Football: Bateman, Johnson torch Northwestern defense to tune of 4 receiving touchdowns


Noah Frick-Alofs/Daily Senior Staffer

Rashod Bateman catches a ball in the end zone for a touchdown. The receiver had three touchdowns against Northwestern.

Peter Warren, Print Managing Editor


Northwestern has faced a lot of ground-and-pound teams this season, and Minnesota’s offense is also based around establishing the run. The difference between the No. 10 Golden Gophers and the other 10 teams the Wildcats have faced this season is that Minnesota has arguably the best wide receiver duo in the country.

Sophomore Rashod Bateman and senior Tyler Johnson entered the game with 103 combined catches for 1845 yards and 16 touchdowns, and only continued their excellent seasons on Saturday.

The two were the best players on Ryan Field, as Bateman had seven catches for 78 yards and three touchdowns while Johnson had seven catches for 125 yards and a score.

“Rashod Bateman, I think is one of the best players in the country,” Golden Gophers coach P.J. Fleck said. “In my opinion, I think he is the best receiver in the country. I think 1b could be Tyler Johnson. 1a, 1b, they’re together. However you want to put them together, they’re together.”

From the jump, Minnesota quarterback Tanner Morgan looked for his weapons on the outside. He was 4-for-4 on the first Golden Gophers possession, with Johnson picking up a 14-yard gain on the first play of the drive and Bateman leaping to snag a 19-yard touchdown pass to close the drive.

Bateman grabbed his second touchdown in the second quarter. On a first-and-goal from the NU 10, the sophomore ran a post corner route toward the west sideline. Morgan’s ball was beautifully placed as Bateman caught the pass and adroitly kept his right foot in bounds to put the Minnesota up 21-0.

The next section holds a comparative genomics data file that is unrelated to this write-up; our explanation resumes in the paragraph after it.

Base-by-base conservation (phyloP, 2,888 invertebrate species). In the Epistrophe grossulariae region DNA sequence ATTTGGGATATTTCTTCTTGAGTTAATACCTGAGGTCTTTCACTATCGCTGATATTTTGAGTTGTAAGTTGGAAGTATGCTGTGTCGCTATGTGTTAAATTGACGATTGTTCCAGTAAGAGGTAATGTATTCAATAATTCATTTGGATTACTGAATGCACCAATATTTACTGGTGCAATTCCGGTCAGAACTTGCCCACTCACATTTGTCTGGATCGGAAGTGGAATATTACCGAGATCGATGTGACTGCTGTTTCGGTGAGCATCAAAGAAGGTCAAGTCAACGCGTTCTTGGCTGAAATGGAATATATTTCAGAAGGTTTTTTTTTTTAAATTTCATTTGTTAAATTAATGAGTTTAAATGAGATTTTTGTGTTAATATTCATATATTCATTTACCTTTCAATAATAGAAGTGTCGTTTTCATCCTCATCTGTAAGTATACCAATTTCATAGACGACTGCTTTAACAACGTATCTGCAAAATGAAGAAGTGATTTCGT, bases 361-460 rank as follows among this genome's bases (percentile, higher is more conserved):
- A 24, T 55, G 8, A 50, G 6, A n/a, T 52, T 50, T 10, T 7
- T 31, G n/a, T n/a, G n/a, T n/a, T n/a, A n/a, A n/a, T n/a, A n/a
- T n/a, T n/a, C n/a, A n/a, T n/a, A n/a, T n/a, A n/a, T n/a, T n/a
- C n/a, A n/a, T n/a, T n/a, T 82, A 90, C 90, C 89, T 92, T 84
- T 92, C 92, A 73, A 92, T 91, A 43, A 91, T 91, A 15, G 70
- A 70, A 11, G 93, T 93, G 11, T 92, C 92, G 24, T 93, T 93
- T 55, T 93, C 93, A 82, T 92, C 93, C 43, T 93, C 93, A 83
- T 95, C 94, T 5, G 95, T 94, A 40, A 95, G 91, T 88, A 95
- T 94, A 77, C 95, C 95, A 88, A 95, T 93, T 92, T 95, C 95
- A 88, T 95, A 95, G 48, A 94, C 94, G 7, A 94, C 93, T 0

“He looked like a ballerina,” Morgan said. “It was awesome for him to be able to show that and do that and stay in.”

Bateman scored his third touchdown in the third quarter, when Morgan lofted a toss into the back corner of the end zone that Bateman nabbed. Bateman went down with an injury later in the quarter, but it wasn’t a serious knock and he returned to the game in the fourth quarter. While Bateman was scoring touchdowns to start the game, Johnson caught the final Golden Gophers six-pointer of the contest in the fourth quarter.

Much of Minnesota’s pass game was based around RPOs and quick slants across the middle of the field, and the NU secondary struggled all day to cover it.

“They have a great attack with how they throw the ball off their run schemes,” senior defensive end Joe Gaziano said. “It’s tough to defend because it just sucks up the linebackers or forces the D-Line to play the run and doesn’t allow you to pass rush. It makes your secondary hesitant a little bit to play the run, and that opens up gaps.”

Junior safety Travis Whillock said the coaches had a good game plan to stop the the RPO-based attack, but the defense didn’t execute.

Coach Pat Fitzgerald said he wasn’t surprised by the offensive play calling, and noted he only saw two types of wide receiver routes ran by the Golden Gophers: slants and fades. Fitzgerald said the team practiced defending those plays all week, but that during the game, the defense got beat.

“They’ve played pretty much with the same guys all year and it showed,” Fitzgerald. “They have great timing, great rhythm.”

Morgan finished the game with 23 pass attempts, and only five of them weren’t in the direction of Johnson or Bateman. There was also only one catch made by someone without the No. 6 or No. 13 on their jersey.

Whillock gave the two receivers credit, highlighting their abilities to go make a play and ball skills as reasons for their success this season. But he also emphasized his and the defense’s inability to properly defend them.

“If you go back and watch the film, it wasn’t necessarily anything scheme wise or anything like that, it was just those one-on-one matchup,” Whillock said. “Unfortunately, myself, didn’t win a whole lot of those matchups today, and thats whats going to happen when you’re going against two good receivers. Credit them. But at the same time, we know — and I know — that we have to be way better.”

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